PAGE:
Top Analyst on Time Warner-Fox Merger: 'We Don't Buy the Rationale for This' (Guest Column)
This story first appeared in the Aug. 1 issue of The Hollywood Reporter magazine.
When news broke July 16 that 21st Century Fox had made an $80 billion bid for Time Warner, my colleagues and I cringed. The Big Media companies have worked hard over the past five years to shake the appearance that they are more interested in pure scale than stock performance. For a long time, they were (justifiably) seen as serial destroyers of value based on bad deals like Time Warner-AOL and News Corp-Dow Jones. But this has changed recently with a slowdown in M&A activity and an increase in capital returned to shareholders through dividends and share buybacks. Now Fox’s attempted takeover could touch off another round of aggressive M&A in the media sector, which would likely act as an anchor on share prices because the Big Media companies would more likely act as consolidators rather than accept being targets.
There are many risks to the Fox bid for Time Warner. The first is regulatory; the public outcry against further media consolidation likely would be significant. Second, there are risks to the deal structure. Fox’s bid has a significant share component; Fox’s Class A shares declined 7 percent in the three days after the bid was announced. If Fox were to raise its bid, shares could decline more, potentially creating a situation where the actual value of any bid comes in well short of the theoretical value (see Comcast’s aborted 2004 bid for Disney for an example of this in action). Third, there are huge integration risks to any combination. Fox and Time Warner both already are enormous organizations, with different cultures. We believe that at a certain point there are actually dis-synergies to scale, as businesses become too unwieldy to run effectively.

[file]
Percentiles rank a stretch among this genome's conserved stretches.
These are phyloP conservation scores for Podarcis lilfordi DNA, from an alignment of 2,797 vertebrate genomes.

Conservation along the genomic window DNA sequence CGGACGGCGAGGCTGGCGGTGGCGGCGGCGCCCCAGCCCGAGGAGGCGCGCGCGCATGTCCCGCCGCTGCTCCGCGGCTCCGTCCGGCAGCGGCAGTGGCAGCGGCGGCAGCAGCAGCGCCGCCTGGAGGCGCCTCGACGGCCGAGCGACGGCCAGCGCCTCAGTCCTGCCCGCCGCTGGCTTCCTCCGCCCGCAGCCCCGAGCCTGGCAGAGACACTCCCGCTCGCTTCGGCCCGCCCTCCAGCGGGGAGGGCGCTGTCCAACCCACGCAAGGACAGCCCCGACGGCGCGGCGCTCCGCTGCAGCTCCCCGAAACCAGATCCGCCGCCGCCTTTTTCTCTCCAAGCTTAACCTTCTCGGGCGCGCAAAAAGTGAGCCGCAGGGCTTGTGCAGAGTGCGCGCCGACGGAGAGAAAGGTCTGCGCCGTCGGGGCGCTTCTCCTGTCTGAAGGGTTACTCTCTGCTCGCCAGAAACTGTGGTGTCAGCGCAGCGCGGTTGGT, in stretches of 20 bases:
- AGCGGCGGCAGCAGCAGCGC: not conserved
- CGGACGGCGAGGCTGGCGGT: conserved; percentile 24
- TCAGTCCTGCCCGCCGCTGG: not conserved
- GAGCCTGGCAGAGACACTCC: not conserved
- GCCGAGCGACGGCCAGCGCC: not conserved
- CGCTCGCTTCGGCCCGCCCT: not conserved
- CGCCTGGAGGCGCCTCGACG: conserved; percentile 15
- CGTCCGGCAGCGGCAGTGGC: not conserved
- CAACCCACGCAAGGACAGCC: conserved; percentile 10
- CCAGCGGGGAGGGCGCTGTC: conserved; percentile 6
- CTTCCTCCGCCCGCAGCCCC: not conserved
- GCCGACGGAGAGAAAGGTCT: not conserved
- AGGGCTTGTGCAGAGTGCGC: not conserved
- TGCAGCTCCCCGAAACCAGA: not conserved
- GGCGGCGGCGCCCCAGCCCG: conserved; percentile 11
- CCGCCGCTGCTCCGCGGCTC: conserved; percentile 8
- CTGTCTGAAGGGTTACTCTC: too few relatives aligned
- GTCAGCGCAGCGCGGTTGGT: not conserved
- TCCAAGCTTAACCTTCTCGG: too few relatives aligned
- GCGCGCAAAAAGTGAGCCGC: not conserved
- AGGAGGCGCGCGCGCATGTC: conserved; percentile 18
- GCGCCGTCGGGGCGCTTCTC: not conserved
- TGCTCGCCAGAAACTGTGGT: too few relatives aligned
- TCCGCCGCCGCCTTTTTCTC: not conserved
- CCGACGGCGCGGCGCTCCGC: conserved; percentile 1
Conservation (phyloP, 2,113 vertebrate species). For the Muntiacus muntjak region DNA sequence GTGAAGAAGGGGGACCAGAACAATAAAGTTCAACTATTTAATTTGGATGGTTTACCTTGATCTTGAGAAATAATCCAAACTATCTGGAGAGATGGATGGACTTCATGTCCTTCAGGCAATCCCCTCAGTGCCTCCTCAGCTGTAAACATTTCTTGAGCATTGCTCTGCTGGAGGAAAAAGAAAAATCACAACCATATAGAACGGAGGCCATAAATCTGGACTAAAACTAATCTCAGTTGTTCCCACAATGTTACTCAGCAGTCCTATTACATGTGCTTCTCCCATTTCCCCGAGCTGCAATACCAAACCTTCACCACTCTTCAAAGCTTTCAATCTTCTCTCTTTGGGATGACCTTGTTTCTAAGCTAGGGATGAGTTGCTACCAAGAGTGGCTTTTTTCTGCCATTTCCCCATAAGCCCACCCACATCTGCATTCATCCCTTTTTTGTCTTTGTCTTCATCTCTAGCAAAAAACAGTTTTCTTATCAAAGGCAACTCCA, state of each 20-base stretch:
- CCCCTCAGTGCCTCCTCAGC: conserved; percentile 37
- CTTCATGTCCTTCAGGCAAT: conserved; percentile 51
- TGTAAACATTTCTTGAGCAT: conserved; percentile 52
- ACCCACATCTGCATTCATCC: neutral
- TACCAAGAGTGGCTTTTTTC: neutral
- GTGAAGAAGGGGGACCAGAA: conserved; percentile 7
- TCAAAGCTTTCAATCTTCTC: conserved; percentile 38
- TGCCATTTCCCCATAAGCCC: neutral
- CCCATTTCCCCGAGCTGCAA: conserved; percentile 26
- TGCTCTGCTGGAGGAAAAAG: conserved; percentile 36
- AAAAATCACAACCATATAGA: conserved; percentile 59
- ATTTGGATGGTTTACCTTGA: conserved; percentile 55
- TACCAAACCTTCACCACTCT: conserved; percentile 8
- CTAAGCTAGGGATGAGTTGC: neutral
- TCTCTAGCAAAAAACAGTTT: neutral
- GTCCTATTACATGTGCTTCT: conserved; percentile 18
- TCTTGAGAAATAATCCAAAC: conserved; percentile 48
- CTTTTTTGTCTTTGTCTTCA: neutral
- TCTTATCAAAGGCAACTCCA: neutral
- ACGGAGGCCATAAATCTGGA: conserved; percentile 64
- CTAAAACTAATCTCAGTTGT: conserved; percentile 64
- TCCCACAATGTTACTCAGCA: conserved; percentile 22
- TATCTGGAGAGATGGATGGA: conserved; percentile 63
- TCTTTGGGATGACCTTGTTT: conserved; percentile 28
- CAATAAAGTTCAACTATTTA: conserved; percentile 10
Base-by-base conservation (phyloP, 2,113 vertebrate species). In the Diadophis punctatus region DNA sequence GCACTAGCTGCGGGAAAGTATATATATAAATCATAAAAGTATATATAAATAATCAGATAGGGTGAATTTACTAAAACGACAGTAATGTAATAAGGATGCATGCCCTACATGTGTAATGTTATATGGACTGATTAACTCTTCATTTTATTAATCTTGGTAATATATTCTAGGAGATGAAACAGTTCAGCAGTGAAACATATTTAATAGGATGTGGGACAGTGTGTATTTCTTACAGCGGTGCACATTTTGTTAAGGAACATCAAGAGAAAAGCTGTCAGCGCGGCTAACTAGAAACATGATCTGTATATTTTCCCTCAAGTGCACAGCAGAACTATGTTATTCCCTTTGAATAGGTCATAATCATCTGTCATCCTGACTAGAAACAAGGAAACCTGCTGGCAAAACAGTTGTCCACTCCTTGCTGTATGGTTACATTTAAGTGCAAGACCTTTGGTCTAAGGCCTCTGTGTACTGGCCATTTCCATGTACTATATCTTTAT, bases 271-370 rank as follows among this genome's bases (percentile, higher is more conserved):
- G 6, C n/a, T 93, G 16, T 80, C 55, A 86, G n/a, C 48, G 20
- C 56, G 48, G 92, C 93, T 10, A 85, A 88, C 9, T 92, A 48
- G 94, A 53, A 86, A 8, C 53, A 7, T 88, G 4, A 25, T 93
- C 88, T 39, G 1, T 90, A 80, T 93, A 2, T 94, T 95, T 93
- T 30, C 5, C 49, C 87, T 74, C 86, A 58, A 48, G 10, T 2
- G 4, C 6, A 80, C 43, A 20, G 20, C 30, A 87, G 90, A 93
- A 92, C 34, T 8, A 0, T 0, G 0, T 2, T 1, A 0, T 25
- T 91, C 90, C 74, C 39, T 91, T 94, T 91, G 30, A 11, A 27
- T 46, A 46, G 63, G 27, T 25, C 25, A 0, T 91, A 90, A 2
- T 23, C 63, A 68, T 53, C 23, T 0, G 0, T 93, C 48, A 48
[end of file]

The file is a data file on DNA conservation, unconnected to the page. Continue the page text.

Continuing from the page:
We generally do not buy the rationale for why this merger would generate significant value. For instance, the merger of two large studio businesses would not necessarily enhance profitability when both already are significantly profitable. There would likely be a diminution of output, which would benefit rivals much more than the new combined entity. And there are not any significant benefits from combining the two companies’ sports assets. Both companies’ networks are priced based on the sports they currently carry; a merged company has the same number of networks and the same amount of sports as the two do separately, and we do not believe the cable and satellite operators would suddenly pay more money for the same networks carrying the same content just because the operations were merged.
Finally, we do not buy the argument that content consolidation is necessary due to distributor consolidation. Fox and Time Warner separately both already have a critical mass of must-own content that gives them the upper hand in any negotiation. Big Media currently has a perfect record of being able to negotiate higher rates for content and that likely will not end anytime soon.
We would prefer to see Fox focused internally on the following pressing issues: (1) halting the ratings tailspin at the Fox broadcast network; (2) growing the market share of new and rebranded domestic cable channels, such as Fox Business, Fox Sports 1 and 2, and FXX; (3) ensuring that the significant investments that the company is making in international cable assets pay off; (4) Coming to a clear decision about the future of its fully and partially owned European Sky satellite assets; and (5) proving that it can hit the $9 billion EBITDA target for fiscal 2016 that it laid out for investors last August, without resorting to a huge M&A transaction to muddy the waters. These issues are more than enough to consume management’s attention, and the distraction of an attempted takeover of Time Warner necessarily means less focus on the home front.